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More Groups Appeal Parish Closings

Three new organizations are appealing scores of parish closings in Allentown, Camden and New Orleans. Nationally this makes a total of fifteen organized groups and designated websites working to preserve parishes. Peter Borré of Boston’s Council of Parishes is providing advice and organizing support to new groups. (See ParishWatch at www.futurechurch.org)

Allentown, PA.

After the Allentown diocese began closing some 47 parishes, St. Joseph parishioner, Joseph Fuisz organized a group called The Coalition of Churches.  Fuisz says: “We believe that any parish that will be responsibly maintained by its parish community should be permitted to remain open.”  Newspaper accounts report parishioners from 22 parishes plan to appeal. Fuisz and others were especially offended by a diocesan email describing some parishes as “hot properties” because of their proximity to a popular casino.

Parishioners Win Hearing in New Orleans.

As the New Orleans Archdiocese moves to close 18 parishes, a group called No Church Closings is working to keep parishes open. At least four parishes are appealing. On August 14 the group staged a demonstration at the chancery and unexpectedly won a hearing with Bishop Alfred Hughes who promised to consider their request to use lay people for the administrative functions of parishes including finances and capital campaigns. “Because the Archdiocese is saying there are not enough priests, then we’ll make it easier for priests to only be priests,” said Our Lady of Good Counsel parishioner Cheron Brylski.  “There is a national trend, but the national trend also shows that there are creative ways to deal with the priest shortage by involving the laity more in using deacons in different ways, sharing priests between churches, and there have been several proposals that recognize this,” said St. Henry parishioner Robert Morton. (As quoted on wwwltv 7/16/08).  Unfortunately on August 16, Bishop Hughes issued a statement rejecting the group’s suggestions.  Parishioners plan to appeal.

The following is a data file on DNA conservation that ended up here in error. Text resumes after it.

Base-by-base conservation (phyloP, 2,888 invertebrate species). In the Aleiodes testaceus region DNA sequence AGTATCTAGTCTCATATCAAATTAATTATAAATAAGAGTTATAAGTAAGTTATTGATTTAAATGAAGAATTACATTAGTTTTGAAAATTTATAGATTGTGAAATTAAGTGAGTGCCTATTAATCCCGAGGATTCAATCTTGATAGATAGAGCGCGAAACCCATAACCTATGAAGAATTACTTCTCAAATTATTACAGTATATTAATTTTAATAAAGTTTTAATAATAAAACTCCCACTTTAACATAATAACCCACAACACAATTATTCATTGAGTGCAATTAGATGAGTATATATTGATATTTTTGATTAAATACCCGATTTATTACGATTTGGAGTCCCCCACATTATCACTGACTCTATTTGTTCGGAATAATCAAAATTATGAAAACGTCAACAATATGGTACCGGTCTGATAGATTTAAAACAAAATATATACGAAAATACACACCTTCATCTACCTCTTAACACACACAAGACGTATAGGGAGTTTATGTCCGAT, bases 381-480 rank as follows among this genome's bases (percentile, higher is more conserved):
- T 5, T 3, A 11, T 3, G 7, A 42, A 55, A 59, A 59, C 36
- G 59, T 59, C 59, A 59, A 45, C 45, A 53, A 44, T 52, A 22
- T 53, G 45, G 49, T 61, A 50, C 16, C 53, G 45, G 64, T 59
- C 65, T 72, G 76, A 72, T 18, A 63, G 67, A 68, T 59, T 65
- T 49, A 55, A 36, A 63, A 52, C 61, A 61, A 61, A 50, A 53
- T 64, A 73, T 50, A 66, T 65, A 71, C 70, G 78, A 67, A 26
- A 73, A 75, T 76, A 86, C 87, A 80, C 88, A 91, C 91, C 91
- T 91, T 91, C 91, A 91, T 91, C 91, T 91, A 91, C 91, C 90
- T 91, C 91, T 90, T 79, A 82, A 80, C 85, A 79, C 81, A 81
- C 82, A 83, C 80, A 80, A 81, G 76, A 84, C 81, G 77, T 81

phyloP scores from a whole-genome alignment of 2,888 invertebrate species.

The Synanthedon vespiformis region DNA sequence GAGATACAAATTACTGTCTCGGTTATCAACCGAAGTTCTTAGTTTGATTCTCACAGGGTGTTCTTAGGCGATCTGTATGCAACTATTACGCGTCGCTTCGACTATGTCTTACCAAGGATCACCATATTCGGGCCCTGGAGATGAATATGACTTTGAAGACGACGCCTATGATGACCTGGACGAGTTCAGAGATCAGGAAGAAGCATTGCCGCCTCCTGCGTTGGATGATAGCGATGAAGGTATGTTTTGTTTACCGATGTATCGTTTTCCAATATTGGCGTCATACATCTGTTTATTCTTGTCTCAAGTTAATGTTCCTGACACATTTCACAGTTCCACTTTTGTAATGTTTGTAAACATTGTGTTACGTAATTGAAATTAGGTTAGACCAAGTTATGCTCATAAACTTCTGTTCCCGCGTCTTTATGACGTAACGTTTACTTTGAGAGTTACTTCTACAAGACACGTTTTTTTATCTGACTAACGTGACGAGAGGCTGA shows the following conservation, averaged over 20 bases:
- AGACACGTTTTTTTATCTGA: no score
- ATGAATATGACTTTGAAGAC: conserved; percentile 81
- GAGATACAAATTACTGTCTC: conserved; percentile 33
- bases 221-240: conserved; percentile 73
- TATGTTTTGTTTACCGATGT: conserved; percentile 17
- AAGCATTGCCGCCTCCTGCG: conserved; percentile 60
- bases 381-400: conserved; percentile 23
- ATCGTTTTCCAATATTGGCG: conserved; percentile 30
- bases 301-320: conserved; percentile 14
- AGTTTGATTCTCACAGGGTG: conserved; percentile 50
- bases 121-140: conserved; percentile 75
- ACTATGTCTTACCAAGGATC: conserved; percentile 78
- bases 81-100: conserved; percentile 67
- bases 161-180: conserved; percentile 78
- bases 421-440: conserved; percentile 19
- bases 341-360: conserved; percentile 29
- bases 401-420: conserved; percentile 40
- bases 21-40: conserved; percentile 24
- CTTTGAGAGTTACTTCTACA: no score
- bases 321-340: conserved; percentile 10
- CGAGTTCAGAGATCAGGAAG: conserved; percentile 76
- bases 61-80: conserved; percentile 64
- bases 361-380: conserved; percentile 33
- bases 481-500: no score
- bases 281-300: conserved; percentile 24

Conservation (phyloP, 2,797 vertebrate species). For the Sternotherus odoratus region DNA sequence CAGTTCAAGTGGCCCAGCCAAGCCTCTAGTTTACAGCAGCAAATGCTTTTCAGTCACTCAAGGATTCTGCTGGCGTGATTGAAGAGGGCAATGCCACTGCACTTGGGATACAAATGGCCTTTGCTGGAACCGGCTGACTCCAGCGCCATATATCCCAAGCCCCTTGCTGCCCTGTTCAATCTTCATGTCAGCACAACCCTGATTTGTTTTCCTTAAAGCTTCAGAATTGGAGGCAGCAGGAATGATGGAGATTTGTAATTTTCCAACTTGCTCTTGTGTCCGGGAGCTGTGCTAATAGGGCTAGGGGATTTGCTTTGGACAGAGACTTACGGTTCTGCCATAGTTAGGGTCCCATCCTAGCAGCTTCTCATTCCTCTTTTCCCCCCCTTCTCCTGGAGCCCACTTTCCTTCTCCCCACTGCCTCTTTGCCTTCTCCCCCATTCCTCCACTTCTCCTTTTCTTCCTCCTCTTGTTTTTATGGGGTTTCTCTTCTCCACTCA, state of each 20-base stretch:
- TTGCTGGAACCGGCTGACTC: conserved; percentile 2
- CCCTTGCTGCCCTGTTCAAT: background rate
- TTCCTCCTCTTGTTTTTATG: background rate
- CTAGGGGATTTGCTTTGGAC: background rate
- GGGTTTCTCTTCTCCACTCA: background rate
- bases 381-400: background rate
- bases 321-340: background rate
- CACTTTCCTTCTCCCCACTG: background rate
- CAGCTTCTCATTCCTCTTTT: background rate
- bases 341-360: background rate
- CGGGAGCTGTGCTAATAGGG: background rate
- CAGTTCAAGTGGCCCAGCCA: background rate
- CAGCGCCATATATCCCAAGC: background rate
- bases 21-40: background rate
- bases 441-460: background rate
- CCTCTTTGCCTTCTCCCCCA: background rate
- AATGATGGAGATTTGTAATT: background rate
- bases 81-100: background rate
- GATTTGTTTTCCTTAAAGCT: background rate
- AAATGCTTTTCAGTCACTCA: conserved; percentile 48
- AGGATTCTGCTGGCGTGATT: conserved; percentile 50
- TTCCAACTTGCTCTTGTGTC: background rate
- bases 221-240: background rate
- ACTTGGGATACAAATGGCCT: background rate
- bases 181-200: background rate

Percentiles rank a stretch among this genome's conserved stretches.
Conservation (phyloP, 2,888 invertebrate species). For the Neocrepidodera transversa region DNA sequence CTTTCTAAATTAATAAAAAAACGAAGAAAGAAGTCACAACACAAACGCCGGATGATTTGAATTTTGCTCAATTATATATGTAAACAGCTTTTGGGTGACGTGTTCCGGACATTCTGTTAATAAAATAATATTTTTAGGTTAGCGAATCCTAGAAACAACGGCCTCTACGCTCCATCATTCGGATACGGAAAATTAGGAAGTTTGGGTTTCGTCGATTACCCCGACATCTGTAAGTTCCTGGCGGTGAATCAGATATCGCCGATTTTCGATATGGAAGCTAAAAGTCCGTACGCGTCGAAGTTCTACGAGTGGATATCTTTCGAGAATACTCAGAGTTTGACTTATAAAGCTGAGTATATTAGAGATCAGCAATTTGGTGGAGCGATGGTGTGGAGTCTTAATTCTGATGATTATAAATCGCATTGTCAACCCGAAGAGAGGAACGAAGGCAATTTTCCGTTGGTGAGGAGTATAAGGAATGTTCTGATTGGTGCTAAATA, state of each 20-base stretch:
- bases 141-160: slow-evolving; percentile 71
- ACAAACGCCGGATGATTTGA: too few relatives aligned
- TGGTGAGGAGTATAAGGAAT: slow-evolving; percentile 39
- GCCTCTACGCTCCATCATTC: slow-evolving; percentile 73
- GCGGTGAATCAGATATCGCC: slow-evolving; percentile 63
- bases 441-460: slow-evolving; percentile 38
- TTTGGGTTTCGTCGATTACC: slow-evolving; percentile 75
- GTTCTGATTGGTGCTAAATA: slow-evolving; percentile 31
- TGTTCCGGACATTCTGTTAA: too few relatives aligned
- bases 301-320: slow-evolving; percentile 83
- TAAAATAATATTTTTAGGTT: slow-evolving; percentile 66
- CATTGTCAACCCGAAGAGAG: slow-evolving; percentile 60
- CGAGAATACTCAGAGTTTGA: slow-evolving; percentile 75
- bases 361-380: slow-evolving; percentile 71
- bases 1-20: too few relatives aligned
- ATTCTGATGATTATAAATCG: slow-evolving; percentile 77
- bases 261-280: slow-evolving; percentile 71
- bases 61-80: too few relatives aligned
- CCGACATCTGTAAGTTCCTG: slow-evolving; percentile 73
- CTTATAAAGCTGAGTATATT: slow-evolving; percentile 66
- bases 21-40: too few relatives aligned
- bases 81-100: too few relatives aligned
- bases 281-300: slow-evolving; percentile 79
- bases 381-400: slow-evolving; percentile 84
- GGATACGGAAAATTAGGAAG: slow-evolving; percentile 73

Camden Bishop Linked To Jailed Land Speculator.

After Camden Bishop Joseph Galante announced plans to close 66 of the diocese’s 124 parishes, a group of parishioners formed a new organization, The Council of Parishes, New Jersey. The group’s website says the Council represents 27 parishes throughout the Diocese of Camden. (http://www.councilofparishes.net)

The situation deteriorated after a July 15 New York Post article detailed Bishop Galante’s link to Raffaello Follieri, who has been jailed since early July on federal fraud and money-laundering charges, in a complicated scheme to buy up Catholic churches with investor money.  On July 16, Newsday quoted diocese spokesman Andrew Walton who said that in 2004, “The bishop was contacted and encouraged by the Vatican to use the Follieri group where it made sense - if it made sense locally in our own diocese.”  Even so, he said, the diocese never sold property to Follieri, though Galante last year sold his personal home on the Jersey shore to a partnership controlled by Follieri for $400,000, which was $100,000 less than the bishop asked when he put the property on the market.

In response, The Council of Parishes in New Jersey issued a press release demanding a halt to church and school closings saying: “Many Catholics in the Diocese of Camden have been skeptical of the motivations behind the Bishop’s plan to merge 96 parishes into 38 and close many churches in the process... [the mergers] raised questions based on the appearance that churches situated on valuable real estate were particularly targeted for closure, even where such churches were flourishing both spiritually and financially.”

Dioceses List Reasons for Closings.

Diocesan officials in Camden and Allentown say the priest shortage, demographic changes and financial issues necessitated the changes. In addition to the priest shortage, New Orleans was devastated by Hurricane Katrina. Even though it is currently listed as the fastest growing city in the United States, the population is just half of what is was pre Katrina.


Focus on FutureChurch

Summer 2008


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